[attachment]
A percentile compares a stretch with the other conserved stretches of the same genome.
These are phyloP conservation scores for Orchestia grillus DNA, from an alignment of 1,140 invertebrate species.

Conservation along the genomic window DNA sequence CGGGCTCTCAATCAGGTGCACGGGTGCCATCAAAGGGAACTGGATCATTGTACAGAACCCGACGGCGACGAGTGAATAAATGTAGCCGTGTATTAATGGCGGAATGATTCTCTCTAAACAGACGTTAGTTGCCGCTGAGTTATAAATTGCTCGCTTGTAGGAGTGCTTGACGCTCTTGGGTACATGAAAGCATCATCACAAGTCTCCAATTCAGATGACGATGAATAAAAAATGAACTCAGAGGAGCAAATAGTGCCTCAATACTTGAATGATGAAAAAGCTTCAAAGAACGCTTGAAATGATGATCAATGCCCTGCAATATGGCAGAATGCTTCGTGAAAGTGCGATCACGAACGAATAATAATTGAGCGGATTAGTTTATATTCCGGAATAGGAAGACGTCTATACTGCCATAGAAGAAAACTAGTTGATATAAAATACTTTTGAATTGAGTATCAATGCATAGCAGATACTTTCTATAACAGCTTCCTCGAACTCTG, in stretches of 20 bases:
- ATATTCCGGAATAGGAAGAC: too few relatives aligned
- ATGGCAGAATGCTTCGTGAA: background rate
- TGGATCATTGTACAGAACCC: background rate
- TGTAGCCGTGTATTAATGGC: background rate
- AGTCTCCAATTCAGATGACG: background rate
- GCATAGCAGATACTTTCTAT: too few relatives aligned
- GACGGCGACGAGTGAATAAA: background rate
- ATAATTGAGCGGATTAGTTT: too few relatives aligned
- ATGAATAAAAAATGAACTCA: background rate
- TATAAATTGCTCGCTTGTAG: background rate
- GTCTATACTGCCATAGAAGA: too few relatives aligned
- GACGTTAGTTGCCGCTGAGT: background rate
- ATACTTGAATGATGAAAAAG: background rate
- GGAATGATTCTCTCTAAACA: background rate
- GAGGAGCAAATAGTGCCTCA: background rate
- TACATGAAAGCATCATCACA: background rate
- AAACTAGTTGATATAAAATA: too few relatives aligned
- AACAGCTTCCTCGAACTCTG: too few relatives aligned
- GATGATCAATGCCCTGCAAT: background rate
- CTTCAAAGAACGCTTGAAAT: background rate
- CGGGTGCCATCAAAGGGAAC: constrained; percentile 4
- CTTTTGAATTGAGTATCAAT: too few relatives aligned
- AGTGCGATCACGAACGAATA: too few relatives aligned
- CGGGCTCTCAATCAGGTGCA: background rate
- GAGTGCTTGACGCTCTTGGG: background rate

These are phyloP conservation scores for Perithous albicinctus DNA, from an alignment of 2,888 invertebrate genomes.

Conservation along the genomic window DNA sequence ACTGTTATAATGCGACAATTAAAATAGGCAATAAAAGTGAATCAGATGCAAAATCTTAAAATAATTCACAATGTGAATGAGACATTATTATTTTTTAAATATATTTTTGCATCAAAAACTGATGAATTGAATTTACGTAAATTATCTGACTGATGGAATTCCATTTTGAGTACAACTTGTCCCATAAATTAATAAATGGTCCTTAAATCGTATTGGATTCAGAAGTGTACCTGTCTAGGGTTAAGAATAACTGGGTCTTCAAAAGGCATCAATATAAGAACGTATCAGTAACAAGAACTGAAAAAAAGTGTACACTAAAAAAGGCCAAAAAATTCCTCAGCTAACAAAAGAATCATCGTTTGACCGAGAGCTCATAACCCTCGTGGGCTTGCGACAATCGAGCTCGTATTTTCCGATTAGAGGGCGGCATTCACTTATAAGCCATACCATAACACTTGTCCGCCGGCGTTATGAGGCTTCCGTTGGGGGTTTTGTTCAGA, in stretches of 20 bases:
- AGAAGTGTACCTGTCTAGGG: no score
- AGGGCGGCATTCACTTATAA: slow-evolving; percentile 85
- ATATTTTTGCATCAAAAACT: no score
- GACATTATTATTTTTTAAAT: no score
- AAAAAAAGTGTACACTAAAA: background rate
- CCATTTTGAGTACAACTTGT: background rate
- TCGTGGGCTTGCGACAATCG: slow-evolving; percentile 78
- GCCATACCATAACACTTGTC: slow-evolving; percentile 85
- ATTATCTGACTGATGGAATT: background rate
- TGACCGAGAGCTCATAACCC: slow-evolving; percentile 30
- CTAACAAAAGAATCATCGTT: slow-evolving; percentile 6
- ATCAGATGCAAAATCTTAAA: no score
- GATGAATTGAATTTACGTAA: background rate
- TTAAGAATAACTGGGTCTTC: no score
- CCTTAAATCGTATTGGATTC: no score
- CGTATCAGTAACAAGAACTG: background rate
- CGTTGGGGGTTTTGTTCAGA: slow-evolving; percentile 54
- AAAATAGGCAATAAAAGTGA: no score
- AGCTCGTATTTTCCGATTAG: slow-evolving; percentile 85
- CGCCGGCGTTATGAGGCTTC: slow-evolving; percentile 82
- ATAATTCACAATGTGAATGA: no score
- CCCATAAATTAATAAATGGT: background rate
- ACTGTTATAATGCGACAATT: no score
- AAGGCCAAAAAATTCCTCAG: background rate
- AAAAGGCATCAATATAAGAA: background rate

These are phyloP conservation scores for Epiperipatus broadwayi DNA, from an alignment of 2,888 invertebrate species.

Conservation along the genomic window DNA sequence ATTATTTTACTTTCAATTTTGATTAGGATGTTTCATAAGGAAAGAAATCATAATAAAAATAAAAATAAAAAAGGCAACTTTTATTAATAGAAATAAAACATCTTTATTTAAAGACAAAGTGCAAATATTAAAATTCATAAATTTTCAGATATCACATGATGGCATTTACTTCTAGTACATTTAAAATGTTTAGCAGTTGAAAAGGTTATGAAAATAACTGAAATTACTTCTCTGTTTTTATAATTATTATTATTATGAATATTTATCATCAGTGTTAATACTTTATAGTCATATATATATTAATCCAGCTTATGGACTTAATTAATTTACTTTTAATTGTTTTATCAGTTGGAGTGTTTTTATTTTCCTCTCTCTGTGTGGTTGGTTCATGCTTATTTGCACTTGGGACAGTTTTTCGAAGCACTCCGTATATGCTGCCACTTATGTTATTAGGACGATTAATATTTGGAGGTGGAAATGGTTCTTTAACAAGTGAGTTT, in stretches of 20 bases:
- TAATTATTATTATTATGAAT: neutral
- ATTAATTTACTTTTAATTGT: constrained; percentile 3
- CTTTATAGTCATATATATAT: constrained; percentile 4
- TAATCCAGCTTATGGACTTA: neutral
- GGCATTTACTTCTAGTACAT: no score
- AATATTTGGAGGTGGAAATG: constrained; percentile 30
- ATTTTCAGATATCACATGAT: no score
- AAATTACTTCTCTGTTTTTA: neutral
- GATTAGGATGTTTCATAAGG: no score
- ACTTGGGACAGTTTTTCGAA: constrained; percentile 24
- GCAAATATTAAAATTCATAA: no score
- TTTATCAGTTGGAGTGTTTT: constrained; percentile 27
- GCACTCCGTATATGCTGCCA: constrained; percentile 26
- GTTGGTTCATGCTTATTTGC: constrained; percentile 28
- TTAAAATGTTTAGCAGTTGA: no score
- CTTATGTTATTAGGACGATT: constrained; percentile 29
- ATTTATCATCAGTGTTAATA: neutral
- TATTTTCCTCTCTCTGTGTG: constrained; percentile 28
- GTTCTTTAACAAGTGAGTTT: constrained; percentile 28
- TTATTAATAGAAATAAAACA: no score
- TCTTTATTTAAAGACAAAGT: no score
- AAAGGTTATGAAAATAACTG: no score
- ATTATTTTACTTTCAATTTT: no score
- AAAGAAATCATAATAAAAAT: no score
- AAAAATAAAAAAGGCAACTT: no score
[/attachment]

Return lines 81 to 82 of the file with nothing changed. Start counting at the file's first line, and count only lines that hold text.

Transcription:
- AAAGAAATCATAATAAAAAT: no score
- AAAAATAAAAAAGGCAACTT: no score